The main goal of this infrastructure is to attract new businesses, such as financial institutions or tech companies looking for lower taxes, an educated local work force, and, of course, great infrastructure.
But the infrastructure is also perfect for telecommuters. Another benefit for telecommuters is the region's two new co-working spaces. One is in Frederickston on St. Croix, and the other is on the neighboring island of St. Thomas. Telecommuters can get daily, weekly, or monthly memberships to work in these broadband hubs. There are also Internet cafes on the islands.
"And at 5 p.m. you walk out the front door and run off the pier and jump into the Caribbean ocean," he says. "It's paradise. It's beautiful. You're surrounded by water and nature. It has a unique feel very healthy. I feel really good when I'm there."
The Caribbean is particularly attractive for people who live in northern states. "I don't know if you've been to Seattle in the winter," says Ted Lawrence. "It's pretty dreary. It starts raining in October and keeps raining through February. So I got in the habit of heading down to the Caribbean in January, February, and March."
Lawrence is a business manager for Bellevue, Wash.-based consulting firm Inviso Corp., managing operating expenses for Inviso's corporate clients.
"The job is very well suited to telecommuting," says Lawrence. "It's very independent work. I spent a lot of time on spreadsheets and making sure that things add up the way they're supposed to."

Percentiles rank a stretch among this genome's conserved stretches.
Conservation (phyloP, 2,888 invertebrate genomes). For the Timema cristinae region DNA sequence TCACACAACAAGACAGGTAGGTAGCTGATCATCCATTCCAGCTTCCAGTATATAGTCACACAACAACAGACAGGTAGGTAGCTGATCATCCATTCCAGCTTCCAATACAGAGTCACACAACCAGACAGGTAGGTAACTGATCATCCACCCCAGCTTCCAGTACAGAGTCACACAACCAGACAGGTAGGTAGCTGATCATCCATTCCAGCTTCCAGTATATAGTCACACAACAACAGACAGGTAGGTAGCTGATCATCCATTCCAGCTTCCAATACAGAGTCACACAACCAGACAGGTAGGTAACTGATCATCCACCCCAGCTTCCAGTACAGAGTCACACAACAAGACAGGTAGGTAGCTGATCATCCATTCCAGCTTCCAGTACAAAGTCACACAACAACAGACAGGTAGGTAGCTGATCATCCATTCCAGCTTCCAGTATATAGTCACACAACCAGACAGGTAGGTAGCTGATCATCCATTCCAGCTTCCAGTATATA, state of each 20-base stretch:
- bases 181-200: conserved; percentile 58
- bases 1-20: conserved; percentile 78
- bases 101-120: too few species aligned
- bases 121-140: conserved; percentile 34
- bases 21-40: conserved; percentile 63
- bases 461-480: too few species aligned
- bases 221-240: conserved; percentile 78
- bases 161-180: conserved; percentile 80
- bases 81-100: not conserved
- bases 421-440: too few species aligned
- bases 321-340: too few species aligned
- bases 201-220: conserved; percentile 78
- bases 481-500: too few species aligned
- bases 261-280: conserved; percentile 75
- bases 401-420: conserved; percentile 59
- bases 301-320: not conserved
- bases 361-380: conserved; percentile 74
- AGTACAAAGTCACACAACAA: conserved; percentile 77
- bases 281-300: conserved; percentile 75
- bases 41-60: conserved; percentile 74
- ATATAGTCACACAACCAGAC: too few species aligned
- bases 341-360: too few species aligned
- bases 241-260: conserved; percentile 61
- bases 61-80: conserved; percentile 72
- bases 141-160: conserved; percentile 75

This year, he worked from St. Croix and decided to just stay there. "St. Crois just appealed to me," he says. "It's far more laid-back than the other two U.S. Virgin Islands. St. Thomas is quite busy and St. John is quite expensive. St. Croix just seemed to strike a good balance. Good people. Real estate values seemed reasonable. So I bought a house, fully decked out with a desk and a few computers and all kinds of deck chairs. I have a view of the Caribbean."
Lawrence starts work at noon each day, since there's a four-hour difference with Washington during the winter months. In the morning, he goes to the beach, or runs errands. One thing he doesn't do is work on the beach, he says. "I have to work with my computer, and beaches and computers just don't get along."
It's important to plan ahead for all contingencies, he says. The Internet can be slow or intermittent where he lives, so his backup plan is renting a desk for a day at ConnectSpace, so that he can work uninterrupted for a long stretch of time.
Gibraltar-based e-learning company Tradimo is all about supporting remote employees in exotic locations, with half of its staff working remotely.
"We chose to set up the company this way because it offers some significant human resources advantages and the people who telecommute love it," says manager Mike Hofmaier. "Ironically, our head office is in Gibraltar, which is in itself paradise."
People commute from the United States, Canada, Germany, Poland and more exotic locations as well, like Thailand.
Workflow is organized so that it can be done remotely, which sometimes can create challenges.